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From the Publisher
"Translating Modernism continues Ronald Berman's challenging and engaging series of investigations into the philosophical/cultural resonances of 'Great Ideas' in the works of F. Scott Fitzgerald and Ernest Hemingway. This is a meticulous exploration of chosen themes bolstered by fruitful discussions of Walter Lippmann, H. L. Mencken, Edmund Wilson, and other early 20th century intelligentsia. This is an inspiring and valuable work."
--Kirk Curnutt, Vice President, F. Scott Fitzgerald Society
"Contains an astonishing wealth of insights into the writing of F. Scott Fitzgerald and Ernest Hemingway. In this little gem, [Berman] shows how Fitzgerald and Hemingway 'translate' into their fiction certain intellectual and artistic ideas that were in the air during the early 20th century . . . . Essential."--CHOICE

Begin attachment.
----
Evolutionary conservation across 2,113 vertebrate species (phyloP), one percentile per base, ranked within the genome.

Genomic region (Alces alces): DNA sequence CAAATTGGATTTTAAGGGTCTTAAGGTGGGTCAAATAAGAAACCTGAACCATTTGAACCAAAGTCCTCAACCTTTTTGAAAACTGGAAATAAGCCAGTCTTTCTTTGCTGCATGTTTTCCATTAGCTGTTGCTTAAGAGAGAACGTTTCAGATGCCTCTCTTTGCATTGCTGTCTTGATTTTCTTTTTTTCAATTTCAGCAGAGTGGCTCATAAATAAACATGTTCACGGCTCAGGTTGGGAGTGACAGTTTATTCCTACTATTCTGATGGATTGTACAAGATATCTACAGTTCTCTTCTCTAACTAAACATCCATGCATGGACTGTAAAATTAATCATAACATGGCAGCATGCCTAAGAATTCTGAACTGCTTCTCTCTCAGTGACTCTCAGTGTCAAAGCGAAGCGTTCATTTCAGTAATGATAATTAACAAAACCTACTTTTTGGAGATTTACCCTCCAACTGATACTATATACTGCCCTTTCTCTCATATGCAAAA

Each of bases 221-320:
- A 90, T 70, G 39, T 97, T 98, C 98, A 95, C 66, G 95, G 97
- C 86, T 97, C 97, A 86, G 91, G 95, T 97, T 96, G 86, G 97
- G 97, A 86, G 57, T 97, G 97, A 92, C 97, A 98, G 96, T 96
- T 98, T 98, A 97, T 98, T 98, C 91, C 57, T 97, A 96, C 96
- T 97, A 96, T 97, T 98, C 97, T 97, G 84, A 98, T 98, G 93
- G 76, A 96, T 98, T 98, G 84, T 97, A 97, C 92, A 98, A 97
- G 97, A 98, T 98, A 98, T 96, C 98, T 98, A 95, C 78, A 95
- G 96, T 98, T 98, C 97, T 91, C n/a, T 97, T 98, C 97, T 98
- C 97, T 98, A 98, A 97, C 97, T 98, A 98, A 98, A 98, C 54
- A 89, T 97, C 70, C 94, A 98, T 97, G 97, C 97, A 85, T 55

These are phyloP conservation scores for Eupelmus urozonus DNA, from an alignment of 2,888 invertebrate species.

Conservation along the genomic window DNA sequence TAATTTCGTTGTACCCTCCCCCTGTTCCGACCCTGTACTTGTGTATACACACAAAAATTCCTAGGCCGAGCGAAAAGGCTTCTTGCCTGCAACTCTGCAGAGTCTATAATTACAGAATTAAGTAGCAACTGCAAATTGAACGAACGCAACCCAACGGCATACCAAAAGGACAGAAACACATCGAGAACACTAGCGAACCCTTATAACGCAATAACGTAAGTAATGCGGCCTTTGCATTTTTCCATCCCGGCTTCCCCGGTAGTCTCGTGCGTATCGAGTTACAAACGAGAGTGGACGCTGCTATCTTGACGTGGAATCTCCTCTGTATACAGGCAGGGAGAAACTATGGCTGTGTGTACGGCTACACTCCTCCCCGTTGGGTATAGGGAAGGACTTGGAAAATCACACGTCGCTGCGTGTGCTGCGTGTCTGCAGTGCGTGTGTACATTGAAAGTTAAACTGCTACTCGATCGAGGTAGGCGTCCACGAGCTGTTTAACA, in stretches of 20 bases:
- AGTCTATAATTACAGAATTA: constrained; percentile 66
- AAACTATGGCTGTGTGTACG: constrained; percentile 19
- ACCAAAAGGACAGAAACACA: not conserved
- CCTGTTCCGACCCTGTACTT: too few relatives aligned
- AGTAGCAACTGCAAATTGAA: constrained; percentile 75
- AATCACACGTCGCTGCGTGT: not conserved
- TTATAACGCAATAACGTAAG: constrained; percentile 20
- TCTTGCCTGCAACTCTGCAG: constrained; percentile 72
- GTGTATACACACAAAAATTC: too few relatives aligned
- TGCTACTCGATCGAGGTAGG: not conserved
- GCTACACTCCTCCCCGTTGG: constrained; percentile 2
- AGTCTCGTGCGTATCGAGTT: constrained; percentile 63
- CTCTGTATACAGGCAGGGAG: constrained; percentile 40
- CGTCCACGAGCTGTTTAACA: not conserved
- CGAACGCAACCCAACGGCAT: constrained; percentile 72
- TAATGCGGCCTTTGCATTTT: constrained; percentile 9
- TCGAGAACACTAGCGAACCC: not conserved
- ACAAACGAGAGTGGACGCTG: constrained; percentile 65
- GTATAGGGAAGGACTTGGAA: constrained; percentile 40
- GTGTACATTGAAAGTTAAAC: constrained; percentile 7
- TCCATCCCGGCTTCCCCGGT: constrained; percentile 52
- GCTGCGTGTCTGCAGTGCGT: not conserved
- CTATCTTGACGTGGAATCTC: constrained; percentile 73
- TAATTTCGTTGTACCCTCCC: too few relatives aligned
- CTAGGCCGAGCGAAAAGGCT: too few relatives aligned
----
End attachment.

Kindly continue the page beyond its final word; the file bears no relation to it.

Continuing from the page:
"The great benefit of this book is the perceptive focus and unified explication of a specific thematic target for Berman's overall critical project, following a natural progression from his initial three books in this field, with their emphasis on social history and their application of a 'world of ideas' to Fitzgerald and Hemingway's writing . . . . The coherence and intellectual depth of its argument will make better students of us all."--The F. Scott Fitzgerald Review